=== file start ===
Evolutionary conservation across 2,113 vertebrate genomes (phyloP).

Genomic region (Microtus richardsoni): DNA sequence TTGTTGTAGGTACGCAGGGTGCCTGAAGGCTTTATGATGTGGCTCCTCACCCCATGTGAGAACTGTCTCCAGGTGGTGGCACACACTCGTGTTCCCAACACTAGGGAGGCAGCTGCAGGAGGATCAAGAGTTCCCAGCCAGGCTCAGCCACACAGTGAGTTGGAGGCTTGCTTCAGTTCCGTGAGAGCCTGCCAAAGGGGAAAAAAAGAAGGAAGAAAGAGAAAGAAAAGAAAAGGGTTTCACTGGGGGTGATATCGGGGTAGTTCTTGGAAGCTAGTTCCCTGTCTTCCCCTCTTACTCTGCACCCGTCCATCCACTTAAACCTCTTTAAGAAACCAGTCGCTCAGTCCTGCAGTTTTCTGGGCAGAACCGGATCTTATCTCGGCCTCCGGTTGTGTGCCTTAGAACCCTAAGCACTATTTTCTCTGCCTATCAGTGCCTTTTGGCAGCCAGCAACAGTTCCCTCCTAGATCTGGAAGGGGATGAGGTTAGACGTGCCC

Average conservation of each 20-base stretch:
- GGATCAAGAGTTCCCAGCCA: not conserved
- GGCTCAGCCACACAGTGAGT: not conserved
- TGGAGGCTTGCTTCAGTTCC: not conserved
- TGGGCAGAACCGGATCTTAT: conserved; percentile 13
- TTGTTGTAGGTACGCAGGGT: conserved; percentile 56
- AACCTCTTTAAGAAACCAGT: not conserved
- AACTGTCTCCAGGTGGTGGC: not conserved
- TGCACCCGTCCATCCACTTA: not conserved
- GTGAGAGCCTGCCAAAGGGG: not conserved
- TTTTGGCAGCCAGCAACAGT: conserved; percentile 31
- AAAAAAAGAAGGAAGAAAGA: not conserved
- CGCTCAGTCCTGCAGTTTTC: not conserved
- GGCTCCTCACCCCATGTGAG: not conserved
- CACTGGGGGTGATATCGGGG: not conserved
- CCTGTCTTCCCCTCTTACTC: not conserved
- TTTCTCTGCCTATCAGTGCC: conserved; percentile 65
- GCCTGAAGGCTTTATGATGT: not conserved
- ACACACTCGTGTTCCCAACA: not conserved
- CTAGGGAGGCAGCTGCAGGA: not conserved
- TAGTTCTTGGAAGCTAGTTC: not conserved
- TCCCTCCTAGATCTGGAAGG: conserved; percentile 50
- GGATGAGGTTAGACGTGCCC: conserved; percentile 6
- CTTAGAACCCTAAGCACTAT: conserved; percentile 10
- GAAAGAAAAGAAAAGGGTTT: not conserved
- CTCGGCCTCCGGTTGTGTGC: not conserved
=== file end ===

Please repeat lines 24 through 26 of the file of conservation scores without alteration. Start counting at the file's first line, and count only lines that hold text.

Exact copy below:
- TCCCTCCTAGATCTGGAAGG: conserved; percentile 50
- GGATGAGGTTAGACGTGCCC: conserved; percentile 6
- CTTAGAACCCTAAGCACTAT: conserved; percentile 10